Question: What’s your main concern?
DAS Palmer: In the Western Balkans?
DAS Palmer: My main concern, frankly, is that the countries of the Western Balkans will lose interest in the European path. That if the European Union does not make clear that there is a legitimate, achievable, viable European perspective for the countries of the Western Balkans, I’m afraid that that will undermine the push for the kinds of reforms that we support and the kind of reforms that are fundamental to a region that is peaceful, stable and prosperous, and here I’m thinking of a transparent and accountable media environment, good governance, rule of law. But all of the things that are fundamental to the countries of the region qualifying for membership under the terms of the acquis. We need that perspective in order to drive that process, and that process is fundamental to securing our goals.
Question: Two questions from the Western Balkans to [inaudible]. First one is you spoke about normalization of relationships within Serbia and Kosovo. What are the assurances given that we have a new government in Kosovo and we have a guy in charge about whom we are not sure. He is ultra-nationalist in the past, and we are not sure he will continue the path that came up between [Inaudible] and [Inaudible].
The second thing I wanted to ask you, there as a statement by the Serbian Prime Minister [Inaudible] two weeks ago in an interview in [the Standard]. And there he said that there will be no recognition of the Kosovo in these borders. The new thing is in this border. He said it for the first time, as I found out.
Can you comment on those two things?
DAS Palmer: Sure.
Question: Are we going to have a change of borders in the Balkans?
DAS Palmer: The first question is, how do we get the parties back to the negotiating table? Kosovo has had an election. They don’t have a government yet. They’re in the process of government formation. It looks like the most likely outcome to that process is a government that will be led by Vetevendosje in partnership with LBK. The public in Kosovo clearly voted for change. That’s the way I would read this election. Vetevendosje has never been in government before. Albin Kurti has never had a significant position in government before and he’s going to start as Prime Minister. There is a lot of responsibility that comes with that position. I don’t think anybody knows how Mr. Kurti will respond to that challenge. It is our hope that he will accept the responsibilities that come with that position, that authority. That he will see the importance of leading Kosovo forward towards a European future. And here again, this is all predicated on there being a clear European perspective for all the countries of the Western Balkans including Kosovo. And that he will understand the importance of building on the strong partnership between the United States and Kosovo by integrating into his own thinking our strategic priorities which include helping Kosovo move forward on this path towards normalization.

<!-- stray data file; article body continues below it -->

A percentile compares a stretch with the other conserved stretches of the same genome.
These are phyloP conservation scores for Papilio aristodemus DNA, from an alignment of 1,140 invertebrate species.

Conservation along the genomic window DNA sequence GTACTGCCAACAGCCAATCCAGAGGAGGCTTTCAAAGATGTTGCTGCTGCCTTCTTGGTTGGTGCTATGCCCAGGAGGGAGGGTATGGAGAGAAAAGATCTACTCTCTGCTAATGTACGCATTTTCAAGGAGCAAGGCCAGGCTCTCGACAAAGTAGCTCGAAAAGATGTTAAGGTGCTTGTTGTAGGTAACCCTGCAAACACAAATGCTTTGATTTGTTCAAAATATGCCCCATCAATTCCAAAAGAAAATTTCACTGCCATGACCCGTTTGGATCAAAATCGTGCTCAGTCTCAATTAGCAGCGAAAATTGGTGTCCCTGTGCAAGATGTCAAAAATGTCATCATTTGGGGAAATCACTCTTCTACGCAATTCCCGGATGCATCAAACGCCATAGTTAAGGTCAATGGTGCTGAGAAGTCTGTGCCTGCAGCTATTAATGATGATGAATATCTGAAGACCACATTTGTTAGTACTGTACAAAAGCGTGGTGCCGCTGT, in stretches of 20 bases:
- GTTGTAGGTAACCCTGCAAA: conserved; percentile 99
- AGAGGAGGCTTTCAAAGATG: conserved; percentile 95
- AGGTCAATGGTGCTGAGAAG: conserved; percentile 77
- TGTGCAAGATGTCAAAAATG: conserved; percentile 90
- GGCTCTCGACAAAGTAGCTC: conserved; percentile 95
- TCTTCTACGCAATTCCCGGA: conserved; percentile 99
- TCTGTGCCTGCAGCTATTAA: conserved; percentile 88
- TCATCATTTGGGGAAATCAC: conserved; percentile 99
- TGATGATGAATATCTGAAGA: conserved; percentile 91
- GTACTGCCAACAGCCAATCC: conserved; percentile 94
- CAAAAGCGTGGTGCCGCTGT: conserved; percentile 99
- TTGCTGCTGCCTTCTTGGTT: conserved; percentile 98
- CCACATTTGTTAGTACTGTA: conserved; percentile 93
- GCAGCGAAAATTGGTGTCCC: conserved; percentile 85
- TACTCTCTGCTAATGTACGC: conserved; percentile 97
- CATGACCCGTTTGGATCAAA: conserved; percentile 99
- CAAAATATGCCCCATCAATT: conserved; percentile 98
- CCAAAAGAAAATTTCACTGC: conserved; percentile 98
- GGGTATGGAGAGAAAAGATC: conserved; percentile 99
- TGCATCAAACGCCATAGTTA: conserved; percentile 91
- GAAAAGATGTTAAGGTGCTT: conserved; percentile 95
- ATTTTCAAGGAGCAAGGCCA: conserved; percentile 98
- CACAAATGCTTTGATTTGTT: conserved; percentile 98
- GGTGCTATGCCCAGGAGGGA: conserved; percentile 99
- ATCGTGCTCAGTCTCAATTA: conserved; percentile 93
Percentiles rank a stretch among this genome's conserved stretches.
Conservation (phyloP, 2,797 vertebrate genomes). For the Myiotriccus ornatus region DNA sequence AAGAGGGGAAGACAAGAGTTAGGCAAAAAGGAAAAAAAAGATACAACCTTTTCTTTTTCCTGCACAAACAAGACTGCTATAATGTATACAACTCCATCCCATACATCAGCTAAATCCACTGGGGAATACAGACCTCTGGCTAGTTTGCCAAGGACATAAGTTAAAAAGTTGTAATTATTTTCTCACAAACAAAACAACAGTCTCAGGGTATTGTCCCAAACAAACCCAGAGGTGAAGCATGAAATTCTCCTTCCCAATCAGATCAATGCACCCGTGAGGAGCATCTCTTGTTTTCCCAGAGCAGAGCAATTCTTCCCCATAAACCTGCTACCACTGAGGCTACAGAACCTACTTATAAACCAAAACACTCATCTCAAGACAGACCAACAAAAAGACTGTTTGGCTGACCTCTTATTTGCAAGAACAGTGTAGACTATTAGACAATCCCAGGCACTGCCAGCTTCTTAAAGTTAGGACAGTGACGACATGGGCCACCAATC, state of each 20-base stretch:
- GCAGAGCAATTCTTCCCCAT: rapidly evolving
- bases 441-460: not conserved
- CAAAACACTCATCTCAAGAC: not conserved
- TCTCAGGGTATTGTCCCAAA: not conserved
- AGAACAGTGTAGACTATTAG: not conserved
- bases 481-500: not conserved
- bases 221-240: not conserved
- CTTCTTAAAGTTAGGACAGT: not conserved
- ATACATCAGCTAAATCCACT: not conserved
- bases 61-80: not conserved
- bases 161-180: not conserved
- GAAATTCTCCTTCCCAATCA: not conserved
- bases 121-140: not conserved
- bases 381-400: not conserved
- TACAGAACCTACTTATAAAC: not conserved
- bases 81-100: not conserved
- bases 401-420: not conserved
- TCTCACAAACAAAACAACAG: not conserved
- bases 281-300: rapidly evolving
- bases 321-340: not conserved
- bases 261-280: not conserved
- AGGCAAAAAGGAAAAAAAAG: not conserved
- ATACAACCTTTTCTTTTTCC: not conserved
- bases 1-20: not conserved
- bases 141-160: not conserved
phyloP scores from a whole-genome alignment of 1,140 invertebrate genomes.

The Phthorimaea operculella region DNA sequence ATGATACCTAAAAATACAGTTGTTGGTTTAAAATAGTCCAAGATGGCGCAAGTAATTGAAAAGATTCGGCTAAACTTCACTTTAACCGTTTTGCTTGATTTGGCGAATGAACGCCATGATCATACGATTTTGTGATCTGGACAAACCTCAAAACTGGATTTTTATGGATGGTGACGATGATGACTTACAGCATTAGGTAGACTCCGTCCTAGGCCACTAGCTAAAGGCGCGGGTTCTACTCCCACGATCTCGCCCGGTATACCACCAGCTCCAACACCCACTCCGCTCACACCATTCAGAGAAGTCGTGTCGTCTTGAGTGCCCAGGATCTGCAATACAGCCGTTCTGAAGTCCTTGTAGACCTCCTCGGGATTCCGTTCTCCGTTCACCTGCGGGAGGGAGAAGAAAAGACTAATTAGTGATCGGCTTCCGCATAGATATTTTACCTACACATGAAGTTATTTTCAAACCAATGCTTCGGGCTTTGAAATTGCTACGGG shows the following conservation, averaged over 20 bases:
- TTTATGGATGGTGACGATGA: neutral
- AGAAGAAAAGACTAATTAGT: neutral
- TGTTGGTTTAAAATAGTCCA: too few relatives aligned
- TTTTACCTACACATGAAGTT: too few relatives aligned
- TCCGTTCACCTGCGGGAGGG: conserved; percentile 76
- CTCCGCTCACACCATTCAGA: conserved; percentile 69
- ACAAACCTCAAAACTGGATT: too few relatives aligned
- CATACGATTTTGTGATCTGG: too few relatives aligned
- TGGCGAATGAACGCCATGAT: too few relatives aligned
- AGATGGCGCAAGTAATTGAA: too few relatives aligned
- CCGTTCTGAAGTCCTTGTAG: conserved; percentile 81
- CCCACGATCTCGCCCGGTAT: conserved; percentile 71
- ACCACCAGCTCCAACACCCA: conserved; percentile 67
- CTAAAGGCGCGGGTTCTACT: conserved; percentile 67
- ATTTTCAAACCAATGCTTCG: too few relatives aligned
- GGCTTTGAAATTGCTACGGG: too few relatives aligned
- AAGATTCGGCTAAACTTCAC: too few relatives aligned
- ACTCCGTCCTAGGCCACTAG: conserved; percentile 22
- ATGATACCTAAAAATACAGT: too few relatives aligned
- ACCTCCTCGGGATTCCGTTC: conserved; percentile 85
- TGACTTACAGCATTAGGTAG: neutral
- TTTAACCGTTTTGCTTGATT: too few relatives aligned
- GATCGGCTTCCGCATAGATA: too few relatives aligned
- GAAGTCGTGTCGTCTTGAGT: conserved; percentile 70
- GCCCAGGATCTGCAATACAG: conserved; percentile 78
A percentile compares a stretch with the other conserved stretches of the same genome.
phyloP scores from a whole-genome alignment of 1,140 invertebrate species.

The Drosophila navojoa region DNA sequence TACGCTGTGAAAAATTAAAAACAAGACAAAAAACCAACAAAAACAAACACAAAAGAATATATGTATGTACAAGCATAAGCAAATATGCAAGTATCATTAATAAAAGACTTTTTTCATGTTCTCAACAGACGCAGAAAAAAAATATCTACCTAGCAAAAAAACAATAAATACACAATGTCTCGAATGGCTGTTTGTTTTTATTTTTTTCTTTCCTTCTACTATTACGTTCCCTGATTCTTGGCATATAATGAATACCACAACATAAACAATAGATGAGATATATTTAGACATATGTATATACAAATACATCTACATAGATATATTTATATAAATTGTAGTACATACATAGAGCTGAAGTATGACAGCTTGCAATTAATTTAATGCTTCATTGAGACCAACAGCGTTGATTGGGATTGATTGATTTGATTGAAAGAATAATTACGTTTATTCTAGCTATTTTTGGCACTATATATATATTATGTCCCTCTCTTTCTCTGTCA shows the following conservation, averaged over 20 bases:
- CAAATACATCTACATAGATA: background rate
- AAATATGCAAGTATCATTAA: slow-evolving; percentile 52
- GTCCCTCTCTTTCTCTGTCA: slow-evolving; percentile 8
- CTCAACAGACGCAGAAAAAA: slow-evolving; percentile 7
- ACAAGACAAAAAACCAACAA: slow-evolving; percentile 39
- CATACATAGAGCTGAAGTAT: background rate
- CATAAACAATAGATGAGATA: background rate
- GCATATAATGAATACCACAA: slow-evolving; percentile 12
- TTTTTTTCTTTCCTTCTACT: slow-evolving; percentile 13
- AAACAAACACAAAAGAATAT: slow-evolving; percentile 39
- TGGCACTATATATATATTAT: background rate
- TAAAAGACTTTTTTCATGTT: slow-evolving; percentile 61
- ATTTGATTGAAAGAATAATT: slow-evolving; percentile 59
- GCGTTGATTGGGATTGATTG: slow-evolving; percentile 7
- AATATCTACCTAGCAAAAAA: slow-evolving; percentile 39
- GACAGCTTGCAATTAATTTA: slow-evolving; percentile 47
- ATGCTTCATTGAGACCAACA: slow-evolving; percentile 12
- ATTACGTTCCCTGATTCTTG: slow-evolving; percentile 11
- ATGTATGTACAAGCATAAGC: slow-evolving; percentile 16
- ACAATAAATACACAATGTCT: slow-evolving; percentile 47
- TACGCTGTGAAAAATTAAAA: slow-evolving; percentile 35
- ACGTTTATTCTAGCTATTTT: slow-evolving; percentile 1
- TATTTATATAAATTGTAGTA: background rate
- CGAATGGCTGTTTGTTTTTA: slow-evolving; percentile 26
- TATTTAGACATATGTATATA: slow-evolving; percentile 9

He’s made clear that his first order of business is domestic. He wants to clean up the government. He wants to battle cronyism and corruption. He wants to fight organized crime. And we support that agenda. We want to partner with him in pursuit of that goal.
We think Kosovo can do more than one thing at one time, that they can pursue this domestic agenda and get back to the dialogue table with Serbia, including by suspending the tariffs that have been an obstacle to progress.
In terms of the border question, what President Vučić has laid out on recognition, for the United States, ideally, normalization of the relationship would have mutual recognition at the center. Belgrade has made clear its desire to negotiate the borders as part of that. Any comprehensive deal on normalization is multi-dimensional. There will be a political component to it, an economic and trade component, a security component, a cultural component as we look at the status of the Serbian Orthodox Church properties in Kosovo.
Kosovo and Serbia will also need to agree on their borders. That’s a normal thing. If there are going to be significant changes to those borders, that’s something that could only come out of negotiations between the two sides. They would be within their rights as independent sovereign nation states to negotiate a change in borders. We are aware that there are concerns about the possible impact of that throughout the region, and that’s something that if the parties were to go down that road we would seek to manage.